Medical ExpensesAccording to the IRS, you can deduct unreimbursed medical expenses that are more than 7.5% of your gross income—in other words, you might be able to deduct any medical expenses that aren’t covered by insurance. There are a few medical expenses you can’t deduct:
- Non-prescription drugs (except for insulin)
- Diet food
Charitable ContributionsCharitable contributions are great tax shields for the civic-minded taxpayer. Your charitable donations must be to a qualified, tax-exempt organization, and you’ve got to donate either cash or property. Depending on the status of the organization, you can deduct up to 30% or 60% of your adjusted gross income—a big reward being a charitable person! Just be sure that you keep accurate records—keep any acknowledgement letters or appraisals that the organization gives you, and keep financial records, too. Here’s another great perk: if your donations exceed the donation limit, you can carry them over to the next year. Pro Tip: If you’re donating an asset, you can deduct up to 20% of capital gains on the asset you transfer.
MortgagesYou can deduct mortgage interest on your home! How much you can deduct depends on when you purchased your home:
- Before December 17, 2017: deduct up to $750,000
- After December 17, 2017: deduct up to $1 million
Child Care ExpensesIf you have a child or dependent, there are several different tax shields you can take advantage of, including the:
- Child Tax Credit: Deduct up to $2,000 for each dependent under age 17 (other credits available for older children)
- Child and Dependent Care Credit: If you paid for childcare services (daycare, summer camp, babysitters) for dependents under age 13, you can deduct up to $3,000 for one dependent and up to $6,000 for two or more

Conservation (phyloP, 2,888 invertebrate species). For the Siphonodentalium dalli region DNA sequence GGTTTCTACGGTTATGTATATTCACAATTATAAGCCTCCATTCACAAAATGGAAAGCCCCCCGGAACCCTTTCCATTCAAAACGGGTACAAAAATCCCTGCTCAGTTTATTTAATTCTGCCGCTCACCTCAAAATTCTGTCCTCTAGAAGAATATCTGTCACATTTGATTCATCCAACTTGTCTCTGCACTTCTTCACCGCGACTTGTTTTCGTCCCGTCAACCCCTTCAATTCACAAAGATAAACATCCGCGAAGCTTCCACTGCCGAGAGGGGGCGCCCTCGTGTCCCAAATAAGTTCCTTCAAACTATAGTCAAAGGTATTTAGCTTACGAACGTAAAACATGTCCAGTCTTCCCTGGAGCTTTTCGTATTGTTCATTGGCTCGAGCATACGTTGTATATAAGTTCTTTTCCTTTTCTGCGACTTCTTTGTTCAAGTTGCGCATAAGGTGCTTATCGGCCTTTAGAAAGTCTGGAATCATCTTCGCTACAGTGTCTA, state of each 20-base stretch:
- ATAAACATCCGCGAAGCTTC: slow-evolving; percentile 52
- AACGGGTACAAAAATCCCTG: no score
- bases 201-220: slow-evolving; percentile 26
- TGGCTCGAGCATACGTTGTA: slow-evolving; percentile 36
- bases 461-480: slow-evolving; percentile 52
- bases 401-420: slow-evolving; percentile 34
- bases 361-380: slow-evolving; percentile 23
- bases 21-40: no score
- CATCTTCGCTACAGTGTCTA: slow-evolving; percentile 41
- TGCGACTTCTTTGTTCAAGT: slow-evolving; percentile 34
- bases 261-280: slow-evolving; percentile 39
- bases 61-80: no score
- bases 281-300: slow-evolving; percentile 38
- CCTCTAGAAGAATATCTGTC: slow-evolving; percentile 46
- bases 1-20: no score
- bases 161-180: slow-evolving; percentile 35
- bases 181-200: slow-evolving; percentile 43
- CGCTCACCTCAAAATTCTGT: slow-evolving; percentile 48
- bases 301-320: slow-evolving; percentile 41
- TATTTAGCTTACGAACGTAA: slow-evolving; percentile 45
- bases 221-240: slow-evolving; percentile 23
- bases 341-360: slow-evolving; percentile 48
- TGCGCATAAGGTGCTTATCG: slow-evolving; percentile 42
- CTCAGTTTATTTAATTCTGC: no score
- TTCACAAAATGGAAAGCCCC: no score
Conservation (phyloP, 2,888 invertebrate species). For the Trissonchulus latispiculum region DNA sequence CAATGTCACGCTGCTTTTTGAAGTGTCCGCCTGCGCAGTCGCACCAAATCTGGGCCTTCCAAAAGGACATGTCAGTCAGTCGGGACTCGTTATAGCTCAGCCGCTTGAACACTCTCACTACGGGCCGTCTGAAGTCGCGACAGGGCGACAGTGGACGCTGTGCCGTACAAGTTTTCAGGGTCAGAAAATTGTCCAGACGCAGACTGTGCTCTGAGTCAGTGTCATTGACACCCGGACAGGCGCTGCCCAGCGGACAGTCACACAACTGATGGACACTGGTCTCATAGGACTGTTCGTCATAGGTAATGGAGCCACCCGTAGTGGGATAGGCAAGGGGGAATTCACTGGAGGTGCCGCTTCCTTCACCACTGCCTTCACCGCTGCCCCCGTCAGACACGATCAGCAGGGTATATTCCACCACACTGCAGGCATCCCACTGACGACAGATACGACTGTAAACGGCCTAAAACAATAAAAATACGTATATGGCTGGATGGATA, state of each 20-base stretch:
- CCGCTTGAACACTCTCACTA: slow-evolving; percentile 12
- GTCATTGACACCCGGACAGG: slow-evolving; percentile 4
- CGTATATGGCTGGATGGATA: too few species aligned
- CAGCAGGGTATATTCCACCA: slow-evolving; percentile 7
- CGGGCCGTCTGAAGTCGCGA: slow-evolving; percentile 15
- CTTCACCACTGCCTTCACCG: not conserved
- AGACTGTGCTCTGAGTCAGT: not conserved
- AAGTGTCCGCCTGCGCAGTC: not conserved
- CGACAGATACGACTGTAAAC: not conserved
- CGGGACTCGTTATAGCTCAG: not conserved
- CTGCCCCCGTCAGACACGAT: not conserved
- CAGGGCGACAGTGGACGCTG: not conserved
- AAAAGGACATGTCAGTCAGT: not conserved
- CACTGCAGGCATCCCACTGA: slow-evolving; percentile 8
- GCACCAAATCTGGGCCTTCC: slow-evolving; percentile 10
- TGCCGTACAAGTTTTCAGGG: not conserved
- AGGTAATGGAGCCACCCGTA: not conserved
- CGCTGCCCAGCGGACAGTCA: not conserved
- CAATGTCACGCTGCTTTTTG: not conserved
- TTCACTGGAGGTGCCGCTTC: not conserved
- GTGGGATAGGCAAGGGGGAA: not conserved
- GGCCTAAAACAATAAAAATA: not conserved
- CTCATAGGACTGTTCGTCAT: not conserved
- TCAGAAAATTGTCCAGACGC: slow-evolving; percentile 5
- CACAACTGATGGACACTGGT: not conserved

Earned Income Tax Credit (EITC)The Earned Income Tax Credit (EITC) is available for taxpayers who are earning a low to moderate income. It’s a very useful tax shield that could give you a large tax refund.
Good Tax Shields for BusinessesIf you own a small business, you can boost your tax savings by taking advantage of the following tax shields.
AmortizationBusinesses can deduct amortization for:
- Business-related loans
- Development of a patent or new product
DepreciationA business is more likely to have depreciable assets than an individual taxpayer. These assets might include:
- Business-owned property
- Company vehicles
- Company equipment
Business ExpensesThere are plenty of business expenses that are tax deductible, like:
- Cost of goods sold
- Operating expenses
- Business travel
- Business meals
Startup CostsIf you’re a startup business, there are additional business expenses that you can deduct. You can get tax shields by claiming deductions on:
- New business assets (like new equipment and property)
- Small business loan fees
- Small business insurance